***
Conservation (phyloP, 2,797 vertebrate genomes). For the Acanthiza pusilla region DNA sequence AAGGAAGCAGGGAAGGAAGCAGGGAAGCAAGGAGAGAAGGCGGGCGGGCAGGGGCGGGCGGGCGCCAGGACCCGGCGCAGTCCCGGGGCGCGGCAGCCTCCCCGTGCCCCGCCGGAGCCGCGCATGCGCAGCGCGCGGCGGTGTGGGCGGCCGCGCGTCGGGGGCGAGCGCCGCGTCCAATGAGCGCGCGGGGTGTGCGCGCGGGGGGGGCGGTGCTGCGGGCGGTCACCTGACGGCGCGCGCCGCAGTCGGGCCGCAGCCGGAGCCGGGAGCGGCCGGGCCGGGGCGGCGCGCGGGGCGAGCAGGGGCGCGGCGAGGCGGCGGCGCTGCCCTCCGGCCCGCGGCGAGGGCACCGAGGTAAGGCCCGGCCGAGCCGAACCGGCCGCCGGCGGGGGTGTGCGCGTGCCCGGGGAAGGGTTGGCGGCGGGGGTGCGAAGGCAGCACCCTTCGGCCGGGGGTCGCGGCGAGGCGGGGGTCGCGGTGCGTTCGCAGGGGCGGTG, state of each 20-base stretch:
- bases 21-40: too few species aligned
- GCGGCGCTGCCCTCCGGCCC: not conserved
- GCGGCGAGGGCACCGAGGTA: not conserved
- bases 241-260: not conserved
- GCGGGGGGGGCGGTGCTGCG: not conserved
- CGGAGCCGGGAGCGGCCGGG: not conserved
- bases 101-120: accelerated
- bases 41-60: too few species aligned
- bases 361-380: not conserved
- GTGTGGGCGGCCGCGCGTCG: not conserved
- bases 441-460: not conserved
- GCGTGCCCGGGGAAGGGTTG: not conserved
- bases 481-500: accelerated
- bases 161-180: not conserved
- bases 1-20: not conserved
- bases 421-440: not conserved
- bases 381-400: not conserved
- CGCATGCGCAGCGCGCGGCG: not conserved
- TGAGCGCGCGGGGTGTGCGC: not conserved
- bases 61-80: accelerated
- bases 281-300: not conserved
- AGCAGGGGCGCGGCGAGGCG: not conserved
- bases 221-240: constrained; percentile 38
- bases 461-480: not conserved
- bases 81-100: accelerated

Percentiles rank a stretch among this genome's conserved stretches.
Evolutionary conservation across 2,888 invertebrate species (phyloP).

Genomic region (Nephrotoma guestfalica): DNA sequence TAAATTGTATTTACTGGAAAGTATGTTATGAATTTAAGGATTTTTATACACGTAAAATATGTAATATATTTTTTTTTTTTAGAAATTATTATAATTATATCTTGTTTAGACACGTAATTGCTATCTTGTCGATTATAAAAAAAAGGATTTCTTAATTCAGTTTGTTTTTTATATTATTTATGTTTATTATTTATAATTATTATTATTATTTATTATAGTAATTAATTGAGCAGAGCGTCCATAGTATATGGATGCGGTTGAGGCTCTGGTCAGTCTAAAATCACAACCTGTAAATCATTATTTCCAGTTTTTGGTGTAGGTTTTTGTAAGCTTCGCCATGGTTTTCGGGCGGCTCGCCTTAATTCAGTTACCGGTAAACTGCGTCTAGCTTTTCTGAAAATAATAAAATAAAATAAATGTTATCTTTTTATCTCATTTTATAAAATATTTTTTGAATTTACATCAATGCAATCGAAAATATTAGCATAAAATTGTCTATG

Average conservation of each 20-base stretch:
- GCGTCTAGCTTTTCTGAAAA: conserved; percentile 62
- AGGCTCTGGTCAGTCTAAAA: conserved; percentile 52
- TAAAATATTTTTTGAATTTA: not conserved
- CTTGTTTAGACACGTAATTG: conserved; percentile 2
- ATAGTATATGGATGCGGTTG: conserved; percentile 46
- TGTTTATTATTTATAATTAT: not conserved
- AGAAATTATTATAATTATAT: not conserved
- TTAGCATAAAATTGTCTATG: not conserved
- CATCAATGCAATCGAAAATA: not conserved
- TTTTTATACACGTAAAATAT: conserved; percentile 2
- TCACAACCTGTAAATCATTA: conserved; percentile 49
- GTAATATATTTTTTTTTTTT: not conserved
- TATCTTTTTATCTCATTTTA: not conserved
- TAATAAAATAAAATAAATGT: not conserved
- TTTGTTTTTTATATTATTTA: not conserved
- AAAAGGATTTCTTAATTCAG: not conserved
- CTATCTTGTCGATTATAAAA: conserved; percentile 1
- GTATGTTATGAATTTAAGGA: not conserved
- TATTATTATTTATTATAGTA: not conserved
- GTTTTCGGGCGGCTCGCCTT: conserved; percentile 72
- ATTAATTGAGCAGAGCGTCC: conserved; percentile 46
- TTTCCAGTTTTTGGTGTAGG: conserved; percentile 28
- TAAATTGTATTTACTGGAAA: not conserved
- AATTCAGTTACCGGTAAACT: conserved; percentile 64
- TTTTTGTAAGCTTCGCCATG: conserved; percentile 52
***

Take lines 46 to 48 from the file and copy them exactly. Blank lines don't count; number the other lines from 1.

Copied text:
- AAAAGGATTTCTTAATTCAG: not conserved
- CTATCTTGTCGATTATAAAA: conserved; percentile 1
- GTATGTTATGAATTTAAGGA: not conserved